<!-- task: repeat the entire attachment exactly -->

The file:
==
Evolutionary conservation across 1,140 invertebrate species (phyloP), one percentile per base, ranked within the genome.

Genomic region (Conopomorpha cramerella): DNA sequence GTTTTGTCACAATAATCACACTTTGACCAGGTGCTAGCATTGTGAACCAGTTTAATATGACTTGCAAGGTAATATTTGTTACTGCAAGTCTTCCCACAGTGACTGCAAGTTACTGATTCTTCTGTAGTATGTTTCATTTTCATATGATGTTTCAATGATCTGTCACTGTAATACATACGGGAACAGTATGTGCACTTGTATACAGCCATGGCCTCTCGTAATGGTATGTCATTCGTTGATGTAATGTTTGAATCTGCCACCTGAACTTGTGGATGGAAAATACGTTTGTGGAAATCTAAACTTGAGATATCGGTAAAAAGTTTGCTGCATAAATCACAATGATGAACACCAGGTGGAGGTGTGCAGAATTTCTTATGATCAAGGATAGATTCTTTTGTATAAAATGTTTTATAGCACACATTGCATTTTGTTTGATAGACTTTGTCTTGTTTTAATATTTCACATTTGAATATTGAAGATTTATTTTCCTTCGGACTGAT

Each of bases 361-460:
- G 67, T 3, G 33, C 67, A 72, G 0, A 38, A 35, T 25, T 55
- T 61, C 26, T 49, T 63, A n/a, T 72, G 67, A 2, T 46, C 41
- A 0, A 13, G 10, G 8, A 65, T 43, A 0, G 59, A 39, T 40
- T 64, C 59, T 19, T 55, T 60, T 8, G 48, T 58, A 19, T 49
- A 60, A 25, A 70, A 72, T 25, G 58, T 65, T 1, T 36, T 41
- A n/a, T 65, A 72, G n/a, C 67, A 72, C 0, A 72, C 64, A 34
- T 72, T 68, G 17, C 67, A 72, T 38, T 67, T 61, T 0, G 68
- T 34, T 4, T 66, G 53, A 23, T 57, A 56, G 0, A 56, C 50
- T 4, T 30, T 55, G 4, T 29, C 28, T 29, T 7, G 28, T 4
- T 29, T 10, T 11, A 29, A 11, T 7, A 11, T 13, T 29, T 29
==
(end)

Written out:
Evolutionary conservation across 1,140 invertebrate species (phyloP), one percentile per base, ranked within the genome.

Genomic region (Conopomorpha cramerella): DNA sequence GTTTTGTCACAATAATCACACTTTGACCAGGTGCTAGCATTGTGAACCAGTTTAATATGACTTGCAAGGTAATATTTGTTACTGCAAGTCTTCCCACAGTGACTGCAAGTTACTGATTCTTCTGTAGTATGTTTCATTTTCATATGATGTTTCAATGATCTGTCACTGTAATACATACGGGAACAGTATGTGCACTTGTATACAGCCATGGCCTCTCGTAATGGTATGTCATTCGTTGATGTAATGTTTGAATCTGCCACCTGAACTTGTGGATGGAAAATACGTTTGTGGAAATCTAAACTTGAGATATCGGTAAAAAGTTTGCTGCATAAATCACAATGATGAACACCAGGTGGAGGTGTGCAGAATTTCTTATGATCAAGGATAGATTCTTTTGTATAAAATGTTTTATAGCACACATTGCATTTTGTTTGATAGACTTTGTCTTGTTTTAATATTTCACATTTGAATATTGAAGATTTATTTTCCTTCGGACTGAT

Each of bases 361-460:
- G 67, T 3, G 33, C 67, A 72, G 0, A 38, A 35, T 25, T 55
- T 61, C 26, T 49, T 63, A n/a, T 72, G 67, A 2, T 46, C 41
- A 0, A 13, G 10, G 8, A 65, T 43, A 0, G 59, A 39, T 40
- T 64, C 59, T 19, T 55, T 60, T 8, G 48, T 58, A 19, T 49
- A 60, A 25, A 70, A 72, T 25, G 58, T 65, T 1, T 36, T 41
- A n/a, T 65, A 72, G n/a, C 67, A 72, C 0, A 72, C 64, A 34
- T 72, T 68, G 17, C 67, A 72, T 38, T 67, T 61, T 0, G 68
- T 34, T 4, T 66, G 53, A 23, T 57, A 56, G 0, A 56, C 50
- T 4, T 30, T 55, G 4, T 29, C 28, T 29, T 7, G 28, T 4
- T 29, T 10, T 11, A 29, A 11, T 7, A 11, T 13, T 29, T 29